History of the Cape Flats Vleis (Part IV): Langevlei

27 April 2011

Langevlei is a little-known vlei in Retreat.  It is the last of a series of small vleis that formed the original headwaters of the so-called Sand River, now a stormwater drainage system that extends far north of Retreat (see earlier post, here).

Location of Langevlei (Retreat, Cape Town)

The map below shows the aforementioned complex of vleis, pictures of which appeared in the same earlier post. Note how this map shows Princess Vlei and the Diep River, but leaves out Little Princess Vlei.

Langevlei and associated vleis, late 1800s

A map from the turn of the 20th Century (below) shows Langevlei firmly up against Myer Road, but no Tana Road yet.

Langevlei, approx. 1900

By the 1980s, Langevlei had become 100% choked with sediment and  Typha reeds (see photo following).  This became a significant hydraulic (flood) problem and the vlei was dredged during the early 90s, creating a pretty waterbody – much as it looks today – although the general housekeeping around the edges leaves a lot to be desired.

Langevlei looking north over the bed of reeds, 1990 (Photo: Bill Harding)

After rehabilitation, same view, 1992. (Photo: Bill Harding)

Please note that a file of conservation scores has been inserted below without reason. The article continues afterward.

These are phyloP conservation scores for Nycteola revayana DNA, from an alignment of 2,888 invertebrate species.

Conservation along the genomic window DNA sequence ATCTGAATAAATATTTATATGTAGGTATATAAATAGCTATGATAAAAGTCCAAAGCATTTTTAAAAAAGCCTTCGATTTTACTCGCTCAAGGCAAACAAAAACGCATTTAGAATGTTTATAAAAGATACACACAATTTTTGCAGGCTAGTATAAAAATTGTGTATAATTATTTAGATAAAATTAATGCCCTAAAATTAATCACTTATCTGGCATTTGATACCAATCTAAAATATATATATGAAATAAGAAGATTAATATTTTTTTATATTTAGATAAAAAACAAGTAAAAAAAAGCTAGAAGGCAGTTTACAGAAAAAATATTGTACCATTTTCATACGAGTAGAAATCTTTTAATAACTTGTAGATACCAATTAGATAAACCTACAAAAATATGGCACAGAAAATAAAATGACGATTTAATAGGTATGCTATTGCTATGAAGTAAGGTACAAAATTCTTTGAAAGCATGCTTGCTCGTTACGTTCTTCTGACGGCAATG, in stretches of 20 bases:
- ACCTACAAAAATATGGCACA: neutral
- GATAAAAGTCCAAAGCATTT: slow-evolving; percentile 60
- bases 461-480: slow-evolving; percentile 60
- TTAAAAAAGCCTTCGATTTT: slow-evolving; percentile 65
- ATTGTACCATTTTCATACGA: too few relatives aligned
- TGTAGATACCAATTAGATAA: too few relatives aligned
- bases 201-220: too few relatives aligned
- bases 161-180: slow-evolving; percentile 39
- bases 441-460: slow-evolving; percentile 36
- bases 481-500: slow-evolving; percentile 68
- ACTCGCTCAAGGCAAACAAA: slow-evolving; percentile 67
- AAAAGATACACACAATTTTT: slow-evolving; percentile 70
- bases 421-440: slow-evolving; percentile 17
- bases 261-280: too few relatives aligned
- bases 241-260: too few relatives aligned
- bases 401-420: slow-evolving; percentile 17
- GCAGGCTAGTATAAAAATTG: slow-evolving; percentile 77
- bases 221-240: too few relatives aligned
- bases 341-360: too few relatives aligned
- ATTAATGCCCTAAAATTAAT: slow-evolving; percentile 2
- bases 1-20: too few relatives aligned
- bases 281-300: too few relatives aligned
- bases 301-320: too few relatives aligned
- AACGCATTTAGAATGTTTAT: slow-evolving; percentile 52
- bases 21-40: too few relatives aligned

During the war years, when food supplies were scarce, the banks of the stream leading into Langevlei, were converted into vegetable allotments, as was the case with many streams and the other vleis.

Langevlei (1945) with banks of inlet intensively farmed

Farming upstream of Little Princess Vlei, 1945

and upstream of Princess Vlei, 1945



2 Responses to History of the Cape Flats Vleis (Part IV): Langevlei

  1. Grant says:

    This is fascinating. So where then did Little Princess Vlei come from?

    • Bill Harding says:

      Little Princess Vlei is an oddity which does not appear on most early maps, and only as a river course on some. Local mythology (promoted by Jose Burman and others) has it that it was part of Princess Vlei, now cut off – but if you look at the distance between the two you will see how inaccurate this statement is.

      The vlei appears to have been excavated as part of the Diep River flood management scheme as an off-channel pond located on a minor stream that confluenced with the Diep round about where the vlei weir is now. At least this is how I have it from the late Mike Lief, a former City of Cape Town engineer who I worked with on the Vleis Management Team many years ago.

      If anyone has other, substantiated information then I would be keen to learn thereof.

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